Farming Systems Trial

In 1981, we began to study the transition process that occurs when converting from conventional to organic farming. Corn/soybean production was selected as the focus because huge tracts of land, particularly in the Midwest, are devoted to the production of these crops for animal feed. The FST is now one of the longest running experiments designed specifically to study organic cropping systems. Scientists from around the world come to the Research Center to see this famous experiment. The FSTŐs three cropping systems were designed to represent three distinct farming operations:

No synthetic fertilizers and/or pesticides (including herbicides) are used in the organic systems. Instead, biological processes and cultural practices are substituted for chemical inputs and farm-generated inputs are emphasized.

Organic with animals.In this system it is assumed the farmer raises livestock. The animal-based system raises some crops for feed and uses manure as a nitrogen source for corn. The diversified five-year crop rotation includes corn grain, soybeans, oats or wheat, red clover/grass hay, and corn silage.

Organic, legume-based cash grain.This system features a diversified rotation but has no animal component. The system operates under two constraints: 1) a cash grain crop must be produced every year, and 2) legume green manure crops are the primary nitrogen source for corn and small grains. Weed control in both organic systems is done with cultivation, relay cropping, and crop rotation. As with the other organic system, no fertilizer nitrogen or pesticides are applied.

Conventional cash grain. This system represents a conventional corn-soybean rotation with herbicide, insecticide, and fertilizer applied according to current state extension recommendations. While we donŐt like putting chemicals on our land, we do it in order to compare the organic systems to a system that uses the standard agricultural practices that have been proven to produce high yields.

Results and Current Activities

Our results from the first 14 years show that comparable yields can be obtained without the use of chemical pesticides or fertilizers. Corn, which is the most demanding crop in terms of nutrients, suffered a 25% yield reduction during the first four years but had yields comparable to the conventional system in subsequent years. For this reason, transition from conventional input farming to organic farming is much easier when the process begins with a soybean crop or small grain overseeded with a legume.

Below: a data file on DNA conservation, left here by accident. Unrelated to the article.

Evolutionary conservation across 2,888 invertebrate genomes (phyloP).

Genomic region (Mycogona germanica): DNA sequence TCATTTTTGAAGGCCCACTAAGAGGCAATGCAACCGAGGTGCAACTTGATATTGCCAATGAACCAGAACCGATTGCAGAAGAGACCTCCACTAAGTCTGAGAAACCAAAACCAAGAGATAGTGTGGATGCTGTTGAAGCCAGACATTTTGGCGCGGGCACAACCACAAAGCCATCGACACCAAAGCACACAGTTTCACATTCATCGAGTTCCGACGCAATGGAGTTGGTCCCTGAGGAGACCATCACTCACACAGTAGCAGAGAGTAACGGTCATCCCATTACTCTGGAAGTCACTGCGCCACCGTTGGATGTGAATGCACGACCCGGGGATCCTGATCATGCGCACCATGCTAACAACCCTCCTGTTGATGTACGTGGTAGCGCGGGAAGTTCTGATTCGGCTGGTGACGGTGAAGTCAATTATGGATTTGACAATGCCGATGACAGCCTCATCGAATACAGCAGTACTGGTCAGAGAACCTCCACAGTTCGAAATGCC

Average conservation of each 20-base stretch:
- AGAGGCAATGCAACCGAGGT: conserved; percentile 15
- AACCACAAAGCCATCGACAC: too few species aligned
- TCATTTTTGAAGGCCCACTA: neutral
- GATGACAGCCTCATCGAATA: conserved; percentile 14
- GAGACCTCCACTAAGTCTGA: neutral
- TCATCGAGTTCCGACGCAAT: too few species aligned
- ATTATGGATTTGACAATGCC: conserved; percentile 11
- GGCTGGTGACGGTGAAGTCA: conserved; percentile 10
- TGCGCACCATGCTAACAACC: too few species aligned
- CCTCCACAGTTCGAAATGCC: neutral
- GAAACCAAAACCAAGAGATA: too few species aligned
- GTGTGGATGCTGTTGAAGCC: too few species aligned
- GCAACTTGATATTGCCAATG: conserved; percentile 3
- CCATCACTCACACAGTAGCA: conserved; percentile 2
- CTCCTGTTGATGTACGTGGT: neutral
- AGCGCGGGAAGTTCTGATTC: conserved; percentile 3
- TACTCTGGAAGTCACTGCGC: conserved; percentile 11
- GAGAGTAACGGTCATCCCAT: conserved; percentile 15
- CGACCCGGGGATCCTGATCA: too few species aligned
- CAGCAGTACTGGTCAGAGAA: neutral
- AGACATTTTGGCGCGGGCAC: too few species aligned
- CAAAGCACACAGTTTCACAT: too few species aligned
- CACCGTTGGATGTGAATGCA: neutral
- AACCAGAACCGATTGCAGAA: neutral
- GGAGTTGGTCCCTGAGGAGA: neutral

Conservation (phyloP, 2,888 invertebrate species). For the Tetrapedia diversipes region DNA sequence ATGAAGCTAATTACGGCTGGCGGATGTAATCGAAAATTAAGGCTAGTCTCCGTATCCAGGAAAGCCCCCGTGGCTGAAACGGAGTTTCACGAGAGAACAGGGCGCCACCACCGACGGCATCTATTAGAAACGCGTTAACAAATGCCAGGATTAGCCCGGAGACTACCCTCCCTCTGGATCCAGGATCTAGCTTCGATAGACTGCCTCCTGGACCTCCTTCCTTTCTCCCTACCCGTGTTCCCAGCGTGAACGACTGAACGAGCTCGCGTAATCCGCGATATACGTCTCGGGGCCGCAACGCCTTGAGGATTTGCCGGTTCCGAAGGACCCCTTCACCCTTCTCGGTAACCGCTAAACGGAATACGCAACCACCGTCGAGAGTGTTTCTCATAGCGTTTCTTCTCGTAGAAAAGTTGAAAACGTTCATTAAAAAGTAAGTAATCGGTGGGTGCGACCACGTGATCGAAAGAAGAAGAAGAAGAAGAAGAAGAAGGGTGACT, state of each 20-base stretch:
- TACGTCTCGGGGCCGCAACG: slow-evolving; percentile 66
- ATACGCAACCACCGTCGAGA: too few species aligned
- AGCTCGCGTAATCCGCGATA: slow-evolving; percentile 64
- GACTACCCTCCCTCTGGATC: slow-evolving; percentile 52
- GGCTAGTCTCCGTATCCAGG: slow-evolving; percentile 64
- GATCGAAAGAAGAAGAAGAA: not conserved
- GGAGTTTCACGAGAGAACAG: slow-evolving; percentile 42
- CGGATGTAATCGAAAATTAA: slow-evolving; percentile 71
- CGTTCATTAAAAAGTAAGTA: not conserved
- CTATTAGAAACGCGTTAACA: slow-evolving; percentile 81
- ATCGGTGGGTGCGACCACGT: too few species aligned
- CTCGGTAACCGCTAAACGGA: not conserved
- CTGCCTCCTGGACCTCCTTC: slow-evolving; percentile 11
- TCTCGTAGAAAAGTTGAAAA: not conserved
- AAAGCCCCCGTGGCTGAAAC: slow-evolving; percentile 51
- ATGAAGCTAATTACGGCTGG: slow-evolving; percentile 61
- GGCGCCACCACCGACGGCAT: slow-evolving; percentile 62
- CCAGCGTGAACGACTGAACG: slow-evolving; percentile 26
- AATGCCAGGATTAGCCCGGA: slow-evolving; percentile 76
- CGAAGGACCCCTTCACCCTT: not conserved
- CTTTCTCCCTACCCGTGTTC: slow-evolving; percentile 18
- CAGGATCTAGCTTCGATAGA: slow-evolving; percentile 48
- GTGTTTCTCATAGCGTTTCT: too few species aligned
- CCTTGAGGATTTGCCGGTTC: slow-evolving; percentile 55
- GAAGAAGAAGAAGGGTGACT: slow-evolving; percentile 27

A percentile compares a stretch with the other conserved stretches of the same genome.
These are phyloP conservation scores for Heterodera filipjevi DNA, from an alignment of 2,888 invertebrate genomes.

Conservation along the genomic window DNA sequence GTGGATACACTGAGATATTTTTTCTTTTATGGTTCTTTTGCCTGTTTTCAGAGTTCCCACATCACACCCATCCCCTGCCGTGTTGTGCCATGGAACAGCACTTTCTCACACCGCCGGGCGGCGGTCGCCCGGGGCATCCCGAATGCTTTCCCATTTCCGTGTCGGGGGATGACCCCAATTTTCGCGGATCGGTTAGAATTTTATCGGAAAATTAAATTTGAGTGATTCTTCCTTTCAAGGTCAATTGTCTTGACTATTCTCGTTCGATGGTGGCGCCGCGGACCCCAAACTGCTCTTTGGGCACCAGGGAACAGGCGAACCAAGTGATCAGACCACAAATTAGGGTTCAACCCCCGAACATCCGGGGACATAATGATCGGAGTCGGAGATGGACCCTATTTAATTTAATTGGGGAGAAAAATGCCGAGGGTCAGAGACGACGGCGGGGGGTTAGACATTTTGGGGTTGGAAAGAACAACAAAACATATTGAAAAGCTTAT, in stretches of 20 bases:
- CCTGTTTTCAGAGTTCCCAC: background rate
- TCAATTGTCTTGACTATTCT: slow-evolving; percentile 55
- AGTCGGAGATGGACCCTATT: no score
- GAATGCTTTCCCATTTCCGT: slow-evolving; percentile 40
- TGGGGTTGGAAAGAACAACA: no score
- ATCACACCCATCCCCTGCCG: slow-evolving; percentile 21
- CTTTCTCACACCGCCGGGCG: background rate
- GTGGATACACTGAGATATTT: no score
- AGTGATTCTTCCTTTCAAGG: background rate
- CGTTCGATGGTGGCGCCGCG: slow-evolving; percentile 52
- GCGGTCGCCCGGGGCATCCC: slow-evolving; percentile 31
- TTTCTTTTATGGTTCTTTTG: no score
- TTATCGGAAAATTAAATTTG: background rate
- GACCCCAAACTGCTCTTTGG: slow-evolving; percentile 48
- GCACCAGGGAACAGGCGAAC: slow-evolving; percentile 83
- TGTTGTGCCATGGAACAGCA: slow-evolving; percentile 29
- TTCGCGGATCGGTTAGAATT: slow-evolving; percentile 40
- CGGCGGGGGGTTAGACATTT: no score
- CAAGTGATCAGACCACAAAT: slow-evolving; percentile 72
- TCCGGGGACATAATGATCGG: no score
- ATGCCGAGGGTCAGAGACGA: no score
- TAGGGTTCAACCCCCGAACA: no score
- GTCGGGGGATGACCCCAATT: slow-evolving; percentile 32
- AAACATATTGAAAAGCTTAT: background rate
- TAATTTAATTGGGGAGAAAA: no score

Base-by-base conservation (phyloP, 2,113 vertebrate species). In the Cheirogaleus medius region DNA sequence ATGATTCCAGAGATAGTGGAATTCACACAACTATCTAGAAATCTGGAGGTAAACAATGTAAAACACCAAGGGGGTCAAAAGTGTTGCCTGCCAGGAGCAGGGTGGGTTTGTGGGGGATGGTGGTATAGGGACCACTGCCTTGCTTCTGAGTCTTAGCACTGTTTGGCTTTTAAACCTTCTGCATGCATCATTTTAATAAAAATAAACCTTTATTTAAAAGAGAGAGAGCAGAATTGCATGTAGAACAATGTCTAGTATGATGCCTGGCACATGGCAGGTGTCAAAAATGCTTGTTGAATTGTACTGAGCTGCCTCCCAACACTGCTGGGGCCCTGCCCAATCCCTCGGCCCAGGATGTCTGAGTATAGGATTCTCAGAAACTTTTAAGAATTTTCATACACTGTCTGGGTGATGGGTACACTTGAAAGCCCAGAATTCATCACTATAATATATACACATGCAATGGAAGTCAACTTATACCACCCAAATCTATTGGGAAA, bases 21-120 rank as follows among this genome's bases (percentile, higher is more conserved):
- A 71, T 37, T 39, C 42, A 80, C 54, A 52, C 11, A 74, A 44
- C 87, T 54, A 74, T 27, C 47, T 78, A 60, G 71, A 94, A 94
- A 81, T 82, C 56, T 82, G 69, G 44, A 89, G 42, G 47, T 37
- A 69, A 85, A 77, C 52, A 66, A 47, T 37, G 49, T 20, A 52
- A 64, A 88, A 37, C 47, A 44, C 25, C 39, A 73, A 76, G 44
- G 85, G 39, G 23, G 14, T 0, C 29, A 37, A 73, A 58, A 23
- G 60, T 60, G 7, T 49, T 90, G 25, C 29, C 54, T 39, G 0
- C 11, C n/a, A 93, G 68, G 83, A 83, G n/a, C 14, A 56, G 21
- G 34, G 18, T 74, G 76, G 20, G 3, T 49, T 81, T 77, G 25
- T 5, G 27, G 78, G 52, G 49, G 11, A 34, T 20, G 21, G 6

Yields are highly variable from year-to-year because of climatic variability. During drought years, all corn yields are reduced because of insufficient water. However, we have noticed that yields in the organic corn are not reduced as much as the conventional corn, suggesting that the organic systems may be more resistant to drought-stress.

The FST is entering its 15th field season this year and is at a crossroads where cropping history, combined with previously collected information, can yield a wealth of knowledge that will be essential in defining soil health and identifying the linkage between soil health and crop nutritional value. We have a unique opportunity to study two well-defined food-production systems that are clearly diverging in terms of soil organic matter levels and overall soil quality. While research in the FST has demonstrated only a small net increase in overall soil organic matter in the organic systems and a small decrease in the conventional system, dramatic differences in soil organic matter quality are evident, and we believe these differences in the organic matter quality account for improvements in soil tilth observed in the organically managed soils.

Some of the findings in these plots contradict established ideas about the principal factors controlling soil organic matter quality. We are poised to answer many fundamental questions about the effects of agricultural management practices on the basic processes that we think contribute to maintaining healthy soil. This also represents a prime opportunity to investigate the effects of these differences in soil organic matter on crop health and nutritional value. In short, there is no other comparable experimental site in the country. Many of the Soil Health Initiative activities will be carried out in this experimental site. This year we will be publishing the results from the first decade of the experiment in the major U.S. agronomy journal.